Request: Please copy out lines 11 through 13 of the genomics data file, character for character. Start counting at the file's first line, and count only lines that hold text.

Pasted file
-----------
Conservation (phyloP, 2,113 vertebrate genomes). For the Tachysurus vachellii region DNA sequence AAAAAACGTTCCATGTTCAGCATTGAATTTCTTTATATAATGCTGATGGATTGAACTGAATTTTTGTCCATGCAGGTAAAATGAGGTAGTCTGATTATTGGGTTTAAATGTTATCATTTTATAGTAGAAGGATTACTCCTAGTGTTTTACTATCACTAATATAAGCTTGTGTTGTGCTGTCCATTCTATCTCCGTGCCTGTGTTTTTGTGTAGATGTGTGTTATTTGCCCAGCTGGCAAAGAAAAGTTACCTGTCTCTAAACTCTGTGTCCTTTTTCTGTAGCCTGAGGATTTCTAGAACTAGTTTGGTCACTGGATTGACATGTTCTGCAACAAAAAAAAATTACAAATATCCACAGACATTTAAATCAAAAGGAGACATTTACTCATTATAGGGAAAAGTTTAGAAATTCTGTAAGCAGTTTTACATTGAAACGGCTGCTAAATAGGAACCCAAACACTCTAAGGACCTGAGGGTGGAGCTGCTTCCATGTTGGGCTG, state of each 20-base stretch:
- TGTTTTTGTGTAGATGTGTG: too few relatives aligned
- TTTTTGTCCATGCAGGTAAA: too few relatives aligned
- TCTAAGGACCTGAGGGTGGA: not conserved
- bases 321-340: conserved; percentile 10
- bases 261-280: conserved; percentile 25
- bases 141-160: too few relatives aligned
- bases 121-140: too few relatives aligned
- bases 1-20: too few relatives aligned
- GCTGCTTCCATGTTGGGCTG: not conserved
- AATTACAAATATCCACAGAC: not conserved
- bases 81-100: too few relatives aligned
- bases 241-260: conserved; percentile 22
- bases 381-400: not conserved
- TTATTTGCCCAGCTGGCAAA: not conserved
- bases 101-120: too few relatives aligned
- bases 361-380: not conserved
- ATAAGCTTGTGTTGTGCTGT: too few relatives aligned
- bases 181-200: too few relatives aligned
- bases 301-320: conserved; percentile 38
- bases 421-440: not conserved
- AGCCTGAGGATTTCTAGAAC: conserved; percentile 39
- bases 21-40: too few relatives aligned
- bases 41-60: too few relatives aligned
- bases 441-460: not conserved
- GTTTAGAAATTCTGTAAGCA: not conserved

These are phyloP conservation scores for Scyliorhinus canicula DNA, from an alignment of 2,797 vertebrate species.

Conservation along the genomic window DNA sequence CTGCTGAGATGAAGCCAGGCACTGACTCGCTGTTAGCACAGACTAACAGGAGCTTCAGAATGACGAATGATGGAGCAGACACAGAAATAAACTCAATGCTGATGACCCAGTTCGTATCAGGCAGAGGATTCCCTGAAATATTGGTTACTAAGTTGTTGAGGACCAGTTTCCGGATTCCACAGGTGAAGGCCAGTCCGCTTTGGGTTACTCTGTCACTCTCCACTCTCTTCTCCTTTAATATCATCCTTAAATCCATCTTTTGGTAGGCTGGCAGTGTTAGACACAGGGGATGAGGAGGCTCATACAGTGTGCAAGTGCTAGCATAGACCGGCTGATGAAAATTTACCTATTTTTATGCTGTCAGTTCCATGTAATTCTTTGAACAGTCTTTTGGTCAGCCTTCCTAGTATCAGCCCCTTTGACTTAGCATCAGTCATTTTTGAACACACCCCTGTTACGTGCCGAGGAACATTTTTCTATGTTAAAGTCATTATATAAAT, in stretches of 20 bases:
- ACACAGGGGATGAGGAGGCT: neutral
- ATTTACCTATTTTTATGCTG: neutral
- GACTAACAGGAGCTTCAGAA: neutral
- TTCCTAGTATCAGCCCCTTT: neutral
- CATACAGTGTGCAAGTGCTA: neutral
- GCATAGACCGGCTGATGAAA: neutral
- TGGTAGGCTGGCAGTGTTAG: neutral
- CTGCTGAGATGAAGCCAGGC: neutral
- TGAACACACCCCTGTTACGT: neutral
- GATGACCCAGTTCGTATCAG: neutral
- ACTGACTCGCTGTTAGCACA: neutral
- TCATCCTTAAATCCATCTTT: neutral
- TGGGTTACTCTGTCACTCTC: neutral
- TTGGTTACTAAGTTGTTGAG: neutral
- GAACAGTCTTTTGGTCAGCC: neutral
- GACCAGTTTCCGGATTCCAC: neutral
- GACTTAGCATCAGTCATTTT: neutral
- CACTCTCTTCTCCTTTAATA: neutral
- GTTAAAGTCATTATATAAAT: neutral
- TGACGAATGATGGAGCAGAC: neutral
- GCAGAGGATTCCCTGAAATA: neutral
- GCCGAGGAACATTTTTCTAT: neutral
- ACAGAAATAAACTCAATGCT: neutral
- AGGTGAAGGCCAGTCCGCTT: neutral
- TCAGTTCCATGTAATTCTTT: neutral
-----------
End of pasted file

- AATTACAAATATCCACAGAC: not conserved
- bases 81-100: too few relatives aligned
- bases 241-260: conserved; percentile 22